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 31 
 on: Today at 09:06 AM 
Started by trigger - Last post by trigger
Thanks for the great info!  Great thunderstorms rolling through today. I will try million dollar beach. I was hoping i could get above the valley, Prospect Mnt Smiley

Well if nothing else, we drive through Ohio and Indiana- great kite flying states!

 32 
 on: Today at 08:06 AM 
Started by macdawg - Last post by photogbill
This brings up another question Smiley How about getting templates for the moulds? I could still use the 8.5x11 sheets taped, but again, the results weren't great. It seems I'd have to get a lot of these full size print out to also be able to cut out each of the moulds, since they overlap. Suggestion on that?


What I do is a tedious process but it will leave you with fairly durable templates which can be used for several kites.

First you might want to make your own kite table. I purchased a couple of 35" x 23.5" cutting boards from 'Hobbico' years ago. I taped them together on my work table giving me a 35" x 57" cutting surface. These were much more reasonably priced than those you will find at your local craft shop. I use the cutting board and a utility knife to cut out my templates (from construction board) and to cut my rip-stop panels. I do not use a hot knife like some and have not had any issues of material fraying, as long as I change the snap off utility knife blades often enough. I also use sticky seam tape along the entire seam edges of my kites so that also helps on a long term basis to keep your material edges from fraying. Others like to use a glue stick but I have not tried that method. The PC31 we use for kite making is coated material so it does not easily fray on a cleanly cut edge. The Hobbico cutting boards are a great investment that will last you years and years.

After printing out the full size sail pattern. I use FedEx Office Print and Ship Centers to print out a full 'right' side of the sail pattern. This saves a lot of time and frustration over trying to assemble dozens of 8 1/2 X 11 sheets of paper. which are nearly impossible to do without deviating from the intended end product. 

...I then start the process by making my panel templates. First, after trimming the pattern down, I tape the edges of the pattern down on my work table, laying my construction board underneath, between the cutting surface and and the pattern, taping it on the edges/corners to keep it from moving while I trace the individual fabric panels using Carbon Paper and a rolling (non-cutting) wheel (the blue handles tool in the photo below). I use a long aluminum ruler to help for straight edged panels. After the trace is complete, I then use a utility knife to cut the templates out, again using a ruler for a straight edge on the edges that are not curved. I careful cut the curved edges by following the lines created by the carbon paper tracing process. You can see that I also number my panels to help keep track of which panels go where.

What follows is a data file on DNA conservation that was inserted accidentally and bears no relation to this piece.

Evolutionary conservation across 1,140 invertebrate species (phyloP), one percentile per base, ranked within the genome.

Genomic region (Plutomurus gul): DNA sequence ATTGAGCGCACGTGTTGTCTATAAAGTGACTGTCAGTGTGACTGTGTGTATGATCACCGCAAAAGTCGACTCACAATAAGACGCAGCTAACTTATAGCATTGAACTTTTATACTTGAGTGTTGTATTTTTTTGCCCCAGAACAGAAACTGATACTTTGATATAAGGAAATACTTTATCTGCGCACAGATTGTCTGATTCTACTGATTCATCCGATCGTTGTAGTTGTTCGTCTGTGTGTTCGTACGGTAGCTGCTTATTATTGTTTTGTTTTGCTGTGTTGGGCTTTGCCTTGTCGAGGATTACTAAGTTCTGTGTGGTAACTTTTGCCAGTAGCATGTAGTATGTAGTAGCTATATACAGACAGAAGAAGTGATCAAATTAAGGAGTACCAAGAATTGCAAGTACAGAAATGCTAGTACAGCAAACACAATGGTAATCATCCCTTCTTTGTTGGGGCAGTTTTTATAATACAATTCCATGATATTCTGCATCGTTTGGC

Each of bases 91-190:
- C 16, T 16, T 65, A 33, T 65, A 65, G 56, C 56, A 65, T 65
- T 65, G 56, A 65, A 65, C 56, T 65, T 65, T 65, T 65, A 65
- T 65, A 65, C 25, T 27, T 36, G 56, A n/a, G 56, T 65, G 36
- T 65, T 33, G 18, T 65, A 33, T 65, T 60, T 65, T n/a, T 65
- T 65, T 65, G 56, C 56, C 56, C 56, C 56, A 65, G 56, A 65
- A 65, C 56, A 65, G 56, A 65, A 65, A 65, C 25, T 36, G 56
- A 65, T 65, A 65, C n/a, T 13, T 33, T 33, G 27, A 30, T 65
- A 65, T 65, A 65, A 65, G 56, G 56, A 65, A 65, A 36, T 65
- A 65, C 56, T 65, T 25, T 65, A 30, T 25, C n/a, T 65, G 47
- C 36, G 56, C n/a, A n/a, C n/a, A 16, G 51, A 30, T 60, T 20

I then use those templates and a ruler to cut all my panels out for the entire kite. I use strips of blue painters tape to keep the fabric from moving and additional strips of tape to keep my templates from moving on the fabric. I do this all along the edges of the templates, using more on the curved edges of the template since I will need to cut those out free-hand and I don't want my utility knife blade to slip underneath the template. This is a tedious process but it is one that has worked well for me. I also use a long ruler over the straight edges of my templates to help as I cut the panels out.

After all panels for both sides of the kite are cut out, I start to assemble the panels on top of the sail pattern, taping the lighter colors down first. You will want to have your darker colored panels overlap the lighter panels for the best results.I use seam tape along the entire joining edge and carefully align the overlapping sail panels using the sail pattern as my guide for aligning the panels, since most colors (other than the very dark colors) will allow some transparency to help in this process. I do this process for both sides of the kite. I like to have a flipped (left side) pattern printed out when kite building. It will cost a little more but will make the build process much easier. Costs me about $9 per side, left and right sail pattern.